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Peter Thiel gripes about San Francisco rents, ‘slumlords’ in Silicon Valley

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Outspoken venture capitalist railed against cost of living and doing business in New York City speech

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Thiel in Washingtion DC in 2017.
Photo by Chip Somodevilla/Getty Images

Outspoken venture capitalist Peter Thiel has trouble finding people who agree with him in the Bay Area these days, but at a speech Thursday at the Economic Club of New York, Thiel may finally have found common ground with the average San Franciscan by railing against skyrocketing rents.

When asked about the future of the tech industry, Thiel speculated that the lure of Silicon Valley may no longer be enough to overcome the pain of punishing housing costs.

“At what point is this a feature and what point is this a bug?” asked Thiel, admitting that “it’s a feature if [...] everyone has to be where everyone is, where all the ideas are, where the capital is” and thus creating an enormous network.

Thiel also asked, “At some point does it just get so expensive that it doesn’t quite work? That you have to very quickly make money just to pay the rents?”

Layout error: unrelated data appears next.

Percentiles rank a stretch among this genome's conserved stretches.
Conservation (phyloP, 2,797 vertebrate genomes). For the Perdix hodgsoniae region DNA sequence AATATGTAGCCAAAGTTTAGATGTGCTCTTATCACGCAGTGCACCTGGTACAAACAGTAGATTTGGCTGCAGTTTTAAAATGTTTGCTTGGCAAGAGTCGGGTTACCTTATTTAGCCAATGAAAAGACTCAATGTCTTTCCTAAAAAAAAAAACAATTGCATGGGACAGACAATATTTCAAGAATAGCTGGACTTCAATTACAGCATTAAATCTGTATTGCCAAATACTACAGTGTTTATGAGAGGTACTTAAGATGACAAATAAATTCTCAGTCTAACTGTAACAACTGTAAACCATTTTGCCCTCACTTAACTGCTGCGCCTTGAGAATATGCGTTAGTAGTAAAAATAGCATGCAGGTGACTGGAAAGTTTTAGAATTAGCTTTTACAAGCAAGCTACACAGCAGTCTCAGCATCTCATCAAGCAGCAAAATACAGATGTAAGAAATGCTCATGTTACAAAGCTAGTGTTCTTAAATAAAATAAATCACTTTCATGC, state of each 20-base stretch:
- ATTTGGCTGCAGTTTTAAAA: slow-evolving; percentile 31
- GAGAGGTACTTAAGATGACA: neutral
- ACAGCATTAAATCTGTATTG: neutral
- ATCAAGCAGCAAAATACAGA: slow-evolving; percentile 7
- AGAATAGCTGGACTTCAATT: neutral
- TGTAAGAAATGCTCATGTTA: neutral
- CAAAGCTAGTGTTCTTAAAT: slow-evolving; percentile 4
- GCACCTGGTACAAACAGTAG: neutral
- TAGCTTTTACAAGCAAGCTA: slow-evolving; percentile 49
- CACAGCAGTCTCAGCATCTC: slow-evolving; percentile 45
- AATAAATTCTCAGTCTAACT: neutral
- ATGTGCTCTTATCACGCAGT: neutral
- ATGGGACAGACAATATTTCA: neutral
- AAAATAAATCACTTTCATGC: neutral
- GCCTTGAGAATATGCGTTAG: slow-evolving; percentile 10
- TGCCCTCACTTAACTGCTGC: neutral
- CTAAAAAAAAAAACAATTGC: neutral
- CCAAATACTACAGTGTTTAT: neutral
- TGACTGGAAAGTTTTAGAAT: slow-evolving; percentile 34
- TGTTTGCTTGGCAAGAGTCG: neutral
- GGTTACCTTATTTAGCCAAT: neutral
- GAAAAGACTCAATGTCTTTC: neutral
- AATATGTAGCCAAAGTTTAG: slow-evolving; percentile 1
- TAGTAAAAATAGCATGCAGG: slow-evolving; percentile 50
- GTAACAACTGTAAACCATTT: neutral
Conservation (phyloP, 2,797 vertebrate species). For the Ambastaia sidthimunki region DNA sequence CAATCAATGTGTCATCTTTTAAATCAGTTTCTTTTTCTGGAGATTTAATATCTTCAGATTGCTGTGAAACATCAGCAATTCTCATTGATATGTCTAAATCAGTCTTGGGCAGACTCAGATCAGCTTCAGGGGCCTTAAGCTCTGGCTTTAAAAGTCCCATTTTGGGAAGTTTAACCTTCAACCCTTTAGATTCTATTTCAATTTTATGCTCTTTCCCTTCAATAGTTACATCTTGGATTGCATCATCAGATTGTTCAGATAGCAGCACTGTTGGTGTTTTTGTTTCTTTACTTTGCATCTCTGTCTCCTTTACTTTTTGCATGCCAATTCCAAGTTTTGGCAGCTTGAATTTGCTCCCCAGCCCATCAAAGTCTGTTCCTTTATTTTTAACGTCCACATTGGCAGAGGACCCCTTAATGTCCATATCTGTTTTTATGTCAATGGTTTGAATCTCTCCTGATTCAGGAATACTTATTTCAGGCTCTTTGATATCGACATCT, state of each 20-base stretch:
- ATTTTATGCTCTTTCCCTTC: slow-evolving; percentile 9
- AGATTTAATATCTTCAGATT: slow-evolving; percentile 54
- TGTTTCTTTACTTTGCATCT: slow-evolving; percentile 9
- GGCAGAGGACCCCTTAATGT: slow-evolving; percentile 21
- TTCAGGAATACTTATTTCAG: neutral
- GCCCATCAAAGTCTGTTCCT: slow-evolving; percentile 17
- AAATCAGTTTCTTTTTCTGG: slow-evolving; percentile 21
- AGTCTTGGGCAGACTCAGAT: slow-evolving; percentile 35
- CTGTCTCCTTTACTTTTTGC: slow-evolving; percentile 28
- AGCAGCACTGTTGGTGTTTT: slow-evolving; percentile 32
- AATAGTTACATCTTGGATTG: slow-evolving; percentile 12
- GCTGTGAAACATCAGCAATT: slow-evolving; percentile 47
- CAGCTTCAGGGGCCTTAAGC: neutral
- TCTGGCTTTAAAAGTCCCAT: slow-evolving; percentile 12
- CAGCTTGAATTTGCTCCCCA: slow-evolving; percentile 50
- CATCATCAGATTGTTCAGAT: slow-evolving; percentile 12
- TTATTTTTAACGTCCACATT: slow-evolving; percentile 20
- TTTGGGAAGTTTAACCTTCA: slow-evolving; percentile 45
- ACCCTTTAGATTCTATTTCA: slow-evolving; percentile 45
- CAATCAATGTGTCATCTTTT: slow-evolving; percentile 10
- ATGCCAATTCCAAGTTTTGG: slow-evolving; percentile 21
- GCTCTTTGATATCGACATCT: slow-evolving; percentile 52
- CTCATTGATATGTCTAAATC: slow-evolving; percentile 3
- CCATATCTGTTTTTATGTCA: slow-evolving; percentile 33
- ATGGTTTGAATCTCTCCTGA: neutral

The venture capitalist complained that most of the money he invests in new companies these days goes not into product development but instead “to landlords, to commercial real estate.” He even referred to Silicon Valley landlords as “urban slumlords.”

“When a one-bedroom apartment is $2,000 in SF and $1,000 in Austin, maybe that difference reflects that San Francisco is just a much better place,” said Thiel. “But once it’s $4,000 per month, maybe you should think of some other place.”

For the record, even the most expensive online rental platforms report a median one-bedroom apartment price of less than $3,450/month. But the point probably still stands.

Thiel made his name as one of the founders of PayPal and later as an early investor in Facebook, with a net worth that Forbes estimates at $2.5 billion.

Thursday’s speech was the latest in a steady stream of Thielian hot takes about Silicon Valley. In February, the Los Angeles Times reported that he plans to move to LA along with his company, Thiel Capital, citing Southern California’s more conservative political atmosphere.

The move exposes Thiel to criticism that his Thursday comments are merely sour grapes, especially given that LA also suffers from some of the most expensive real estate and rent prices in the country, making the relief on tap down south for the most part minimal.

Be that as it may, Thiel is still not wrong that the rents are too damn high.